Your Name Here by John Ashbery

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In his twentieth collection of poetry, John Ashbery continues to examine the themes that have preoccupied him of late: age and its inevitable losses, memories of childhood, the transforming magic of dreams in daily living. "Why do I tell you these things? You are not even here," he asks in the opening poem, seemingly addressed to an absent friend. Fortunately, he finds plenty of reasons to "tell things," chief among them the pleasure of attempting to offer the reader "a completely new set of objects," in Wallace Stevens's phrase. Through a blizzard of conflicting styles and tones of voice, the poems take shape as though through an iridescent shower of snow in a shaken paperweight.

Your Name Here (a title suggested by bullfight posters hawked to tourists in Spain, with a blank space so they can fill in their own name as terero) offers souvenirs to the reader, inviting him or her to "personalize" the poems with their own associations and memories.

After his take on kids' adventure stories in his Girls on the Run (FSG, 1999), Ashbery returns to and renews his own masterful voice in this sad, funny, and beautiful book.


About John Ashbery

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John Ashbery was born on July 28, 1927 in Rochester, New York. He was educated at Harvard and Columbia universities and studied in Europe on a Fulbright Scholarship. Initially wishing to be a painter, then a musician, he has had a variety of careers including reference librarian and art critic. In the early 1950s, he was a copywriter with Oxford University Press and McGraw-Hill. His collection of poems, Turandot and other Poems, published in 1953, established his reputation as one of the leading American poets of his generation. Ashbery feels strongly influenced by film and other art forms. The abstract expressionist movement in art had a profound effect on his writing style. Frequently termed a philosophical poet, Ashbery's poems often deal with the mind and the connection of the reader. Ashbery has published several volumes of poetry, including Houseboat Days and Flow Chart. Highly regarded by critics, he received a Pulitzer Prize, a National Book Award, and a National Book Critics Circle Award in 1976, all for Self-Portrait in a Convex Mirror. He received the Ambassador Book Lifetime Achievement Award in 2008. He also writes under the pseudonym Jonas Berry.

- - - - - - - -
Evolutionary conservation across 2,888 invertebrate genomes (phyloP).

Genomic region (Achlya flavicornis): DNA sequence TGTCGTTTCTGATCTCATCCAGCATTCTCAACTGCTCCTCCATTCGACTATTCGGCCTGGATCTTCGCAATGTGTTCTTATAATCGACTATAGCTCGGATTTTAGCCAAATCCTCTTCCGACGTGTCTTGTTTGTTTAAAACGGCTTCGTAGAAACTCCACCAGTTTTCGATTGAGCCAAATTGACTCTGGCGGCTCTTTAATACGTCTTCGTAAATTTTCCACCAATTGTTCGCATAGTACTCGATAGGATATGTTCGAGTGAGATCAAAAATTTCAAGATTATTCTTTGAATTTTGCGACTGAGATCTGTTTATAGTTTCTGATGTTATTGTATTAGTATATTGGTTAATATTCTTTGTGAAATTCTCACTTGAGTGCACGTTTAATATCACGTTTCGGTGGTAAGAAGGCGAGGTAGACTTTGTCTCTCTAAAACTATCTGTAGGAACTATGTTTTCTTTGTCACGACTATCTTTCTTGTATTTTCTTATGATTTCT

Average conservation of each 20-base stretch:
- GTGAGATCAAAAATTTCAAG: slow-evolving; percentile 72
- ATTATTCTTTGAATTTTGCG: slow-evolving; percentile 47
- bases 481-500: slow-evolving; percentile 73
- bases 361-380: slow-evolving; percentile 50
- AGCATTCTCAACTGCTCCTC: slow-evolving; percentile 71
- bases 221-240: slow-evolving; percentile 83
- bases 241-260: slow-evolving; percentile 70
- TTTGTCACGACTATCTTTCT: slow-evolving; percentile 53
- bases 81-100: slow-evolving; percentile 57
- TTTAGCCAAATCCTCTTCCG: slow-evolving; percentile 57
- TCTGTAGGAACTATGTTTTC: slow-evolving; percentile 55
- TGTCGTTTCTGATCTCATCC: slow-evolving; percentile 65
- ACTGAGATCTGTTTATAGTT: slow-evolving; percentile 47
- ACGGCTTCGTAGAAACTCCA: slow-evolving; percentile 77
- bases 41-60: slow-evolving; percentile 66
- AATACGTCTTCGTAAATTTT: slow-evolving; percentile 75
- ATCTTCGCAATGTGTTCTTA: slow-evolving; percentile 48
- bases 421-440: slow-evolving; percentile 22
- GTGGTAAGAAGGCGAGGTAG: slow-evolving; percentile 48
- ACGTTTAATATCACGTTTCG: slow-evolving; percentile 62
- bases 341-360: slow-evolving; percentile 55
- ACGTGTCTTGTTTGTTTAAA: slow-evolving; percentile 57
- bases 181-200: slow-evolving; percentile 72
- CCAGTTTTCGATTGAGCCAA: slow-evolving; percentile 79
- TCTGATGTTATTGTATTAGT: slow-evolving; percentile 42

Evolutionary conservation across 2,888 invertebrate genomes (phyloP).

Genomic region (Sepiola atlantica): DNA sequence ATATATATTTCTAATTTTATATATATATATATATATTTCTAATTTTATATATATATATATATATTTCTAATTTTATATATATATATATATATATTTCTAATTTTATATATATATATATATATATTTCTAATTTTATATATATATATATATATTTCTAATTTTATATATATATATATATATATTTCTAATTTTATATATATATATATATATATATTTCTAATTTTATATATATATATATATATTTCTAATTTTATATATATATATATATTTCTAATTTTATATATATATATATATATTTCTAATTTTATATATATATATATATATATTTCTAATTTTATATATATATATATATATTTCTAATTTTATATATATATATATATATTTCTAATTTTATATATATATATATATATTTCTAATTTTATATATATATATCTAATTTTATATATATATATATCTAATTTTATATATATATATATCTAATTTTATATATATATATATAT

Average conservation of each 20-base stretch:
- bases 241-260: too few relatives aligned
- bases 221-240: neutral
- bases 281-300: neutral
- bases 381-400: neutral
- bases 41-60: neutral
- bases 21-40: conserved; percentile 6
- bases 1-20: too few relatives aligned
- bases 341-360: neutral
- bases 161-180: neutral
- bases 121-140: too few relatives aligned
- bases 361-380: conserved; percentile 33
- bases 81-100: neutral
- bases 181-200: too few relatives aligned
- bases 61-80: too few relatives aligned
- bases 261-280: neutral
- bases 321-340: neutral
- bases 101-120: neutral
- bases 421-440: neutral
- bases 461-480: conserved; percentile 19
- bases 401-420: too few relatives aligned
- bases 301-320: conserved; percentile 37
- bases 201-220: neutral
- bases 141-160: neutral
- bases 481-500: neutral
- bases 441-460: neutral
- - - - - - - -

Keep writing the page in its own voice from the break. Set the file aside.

Published October 1, 2000 by Farrar Straus Giroux. 144 pages
Genres: Literature & Fiction. Fiction

Unrated Critic Reviews for Your Name Here

The New York Times

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KAREN ROSENBERG A version of this review appeared in print on April 1, 2011, on page C 31 of the New York edition with the headline: Jonathan Monk.

Mar 31 2011 | Read Full Review of Your Name Here

Publishers Weekly

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Just want to kind of get it off my chest/ and drop it in the peanut dust."" Readers bowled over by some parts of this volume may find Ashbery's lesser poems too much alike, their whimsical stanzas not quite adding up.

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